Sponsors promote bills to open up domestic market

Manuel Quinones, E&E reporter Thursday, December 8, 2011

With several House and Senate bills circulating to promote the domestic availability of materials essential for technological innovation and clean energy, including rare earth elements, backers are racing to push theirs into prominence.

In a hearing yesterday of the House Science Committee's Energy and Environment Subcommittee, members pressed for consideration of measures under the panel's jurisdiction.

North Carolina Democratic Rep. Brad Miller's legislation (H.R. 952) calls for loan guarantees, research and better coordination among government agencies. Rep. Randy Hultgren (R-Ill.) says his H.R. 2090 takes a market-based approach by limiting research to areas that private industry is not likely to do on its own.

Robert Jaffe, a Massachusetts Institute of Technology physics professor who helped author a report on critical materials, said he was partial to Hultgren's approach. He said it promoted "information, research and recycling" but "without unnecessary overreach."

While Miller said he likes aspects of the Hultgren bill, he touted his own measure's mandates that certain actions be taken regardless of who is occupying the White House.

"I hope the committee can take that matter up and consider the bill along with Mr. Hultgren's," Miller said. "I hope that we will work out a compromise bill."

Much of the attention in the House has gone to legislation (H.R. 2011) sponsored by Rep. Doug Lamborn (R-Colo.) and Rep. Doc Hastings (R-Wash.). As chairman of the Natural Resources Committee, Hastings helped usher the bill toward quick passage (E&ENews PM, July 20).

In the Senate, pieces of legislation by Sens. Mark Udall (D-Colo.) and Lisa Murkowski (R-Alaska) are pending before the Energy and Natural Resources Committee. A compromise bill could emerge from negotiations there, too.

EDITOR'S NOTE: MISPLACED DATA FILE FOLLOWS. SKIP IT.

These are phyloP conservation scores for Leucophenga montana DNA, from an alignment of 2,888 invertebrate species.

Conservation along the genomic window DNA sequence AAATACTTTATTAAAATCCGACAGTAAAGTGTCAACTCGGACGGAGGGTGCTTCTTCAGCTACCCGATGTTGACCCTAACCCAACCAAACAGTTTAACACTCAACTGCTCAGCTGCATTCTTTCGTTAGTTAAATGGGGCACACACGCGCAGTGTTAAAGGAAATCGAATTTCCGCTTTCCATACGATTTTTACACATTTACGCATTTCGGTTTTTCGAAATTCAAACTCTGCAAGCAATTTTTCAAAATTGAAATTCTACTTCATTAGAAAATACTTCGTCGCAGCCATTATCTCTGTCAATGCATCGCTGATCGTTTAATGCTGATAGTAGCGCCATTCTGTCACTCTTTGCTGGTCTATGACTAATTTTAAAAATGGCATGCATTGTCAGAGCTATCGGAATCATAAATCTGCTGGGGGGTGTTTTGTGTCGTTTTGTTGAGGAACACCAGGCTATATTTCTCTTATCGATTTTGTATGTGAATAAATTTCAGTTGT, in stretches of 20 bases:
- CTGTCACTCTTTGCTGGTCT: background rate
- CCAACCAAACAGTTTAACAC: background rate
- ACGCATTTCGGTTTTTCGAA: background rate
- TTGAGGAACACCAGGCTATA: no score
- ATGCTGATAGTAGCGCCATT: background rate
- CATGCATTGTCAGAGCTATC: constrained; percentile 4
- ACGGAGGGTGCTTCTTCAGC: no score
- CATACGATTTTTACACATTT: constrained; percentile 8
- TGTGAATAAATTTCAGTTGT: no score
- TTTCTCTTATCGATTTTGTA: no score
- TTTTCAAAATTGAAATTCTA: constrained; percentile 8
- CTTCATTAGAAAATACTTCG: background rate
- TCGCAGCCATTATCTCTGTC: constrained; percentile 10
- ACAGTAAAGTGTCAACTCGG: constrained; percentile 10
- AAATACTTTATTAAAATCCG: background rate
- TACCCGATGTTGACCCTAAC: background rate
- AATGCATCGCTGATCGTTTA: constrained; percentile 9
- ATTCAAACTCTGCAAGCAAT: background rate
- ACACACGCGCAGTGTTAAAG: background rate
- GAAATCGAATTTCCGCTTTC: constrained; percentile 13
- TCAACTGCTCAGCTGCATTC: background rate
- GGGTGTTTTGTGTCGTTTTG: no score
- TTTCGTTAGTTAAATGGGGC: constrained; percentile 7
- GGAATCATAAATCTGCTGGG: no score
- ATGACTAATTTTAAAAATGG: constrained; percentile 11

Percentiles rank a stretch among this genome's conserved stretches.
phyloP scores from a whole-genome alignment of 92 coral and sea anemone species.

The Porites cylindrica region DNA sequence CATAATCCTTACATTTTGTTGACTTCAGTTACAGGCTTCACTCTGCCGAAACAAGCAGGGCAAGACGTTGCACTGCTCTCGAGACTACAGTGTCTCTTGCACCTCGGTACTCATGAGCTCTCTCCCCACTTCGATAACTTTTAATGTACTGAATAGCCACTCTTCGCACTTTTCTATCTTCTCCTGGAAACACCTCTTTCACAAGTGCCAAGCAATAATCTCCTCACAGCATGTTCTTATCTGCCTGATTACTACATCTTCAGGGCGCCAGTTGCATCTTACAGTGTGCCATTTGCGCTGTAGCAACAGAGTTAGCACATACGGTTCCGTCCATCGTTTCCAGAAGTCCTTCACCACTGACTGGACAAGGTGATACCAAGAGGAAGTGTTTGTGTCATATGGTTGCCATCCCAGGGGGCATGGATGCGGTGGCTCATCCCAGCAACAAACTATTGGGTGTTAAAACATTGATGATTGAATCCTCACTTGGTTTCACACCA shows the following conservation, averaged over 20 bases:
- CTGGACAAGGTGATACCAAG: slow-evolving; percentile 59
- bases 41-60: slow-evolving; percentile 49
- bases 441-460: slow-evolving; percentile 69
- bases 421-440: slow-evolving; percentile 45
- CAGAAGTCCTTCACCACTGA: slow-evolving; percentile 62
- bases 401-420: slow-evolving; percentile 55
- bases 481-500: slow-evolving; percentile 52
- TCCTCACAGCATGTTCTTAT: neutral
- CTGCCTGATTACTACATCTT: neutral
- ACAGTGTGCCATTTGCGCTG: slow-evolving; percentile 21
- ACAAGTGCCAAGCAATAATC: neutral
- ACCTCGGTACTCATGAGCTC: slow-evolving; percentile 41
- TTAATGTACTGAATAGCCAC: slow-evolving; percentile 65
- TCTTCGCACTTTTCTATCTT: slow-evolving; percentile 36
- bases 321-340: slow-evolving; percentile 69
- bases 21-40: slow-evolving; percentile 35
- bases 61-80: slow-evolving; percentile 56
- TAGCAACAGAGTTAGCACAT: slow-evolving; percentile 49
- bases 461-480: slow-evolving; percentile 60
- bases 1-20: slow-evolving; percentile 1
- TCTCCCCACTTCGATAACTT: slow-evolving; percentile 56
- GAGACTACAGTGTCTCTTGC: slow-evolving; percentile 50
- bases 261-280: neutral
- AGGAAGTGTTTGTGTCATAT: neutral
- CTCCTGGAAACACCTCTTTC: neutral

Government's role

Chinese control of the worldwide rare earths market prompted lawmakers during the last Congress to increase their focus on a broad array of materials critical to technologies -- including cars, mobile phones, wind turbines and solar power plants.

But price and supply uncertainties have led companies to boost mining and look for alternatives. Skeptics are increasingly asking themselves, what is government's role?

"The market is working fine," said Heritage Foundation scholar Derek Scissors, an expert on the Chinese economy, voicing his opposition for loan guarantees and other subsidies.

But Miller said swift action is necessary.

"Waiting for the market to solve its own problems will be a very long wait," Miller said. "There is ample evidence of ample [market] failure here."

There is agreement among experts and across party lines that government can help provide the information and research that the private sector can't do on its own. U.S. Geological Survey global material assessments are one example.

Despite the argument, most experts seem to agree that some legislation is necessary to boost U.S. competitiveness. Ames National Laboratory senior materials scientist Karl Gschneidner said that while U.S. rare earth mining and magnet development is moving forward, the industry is still weak.

Referring to powerful rare earth magnets, used in cars and other applications, he said, "What are we going to do with them? We're going to ship them back to China? Things are moving but we do need help."

Amid GOP skepticism of government economic help for clean tech, Luka Erceg, president and CEO of Simbol, Inc., said a $3 million Department of Energy Grant in 2009 helped develop the company and attract other support. Simbol is developing an operation to extract lithium from geothermal brines for advanced batteries.

Erceg, like other executives in prior hearings, urged lawmakers to consider the lack of knowledge about critical materials in the U.S. workforce. He said talent and private expertise were hard to find. The company sought help from the Lawrence Livermore National Laboratory.

"What we are lacking in this country is the ability to produce these materials and process them," Erceg said. "Critical materials support innovation and we need to foster that innovation."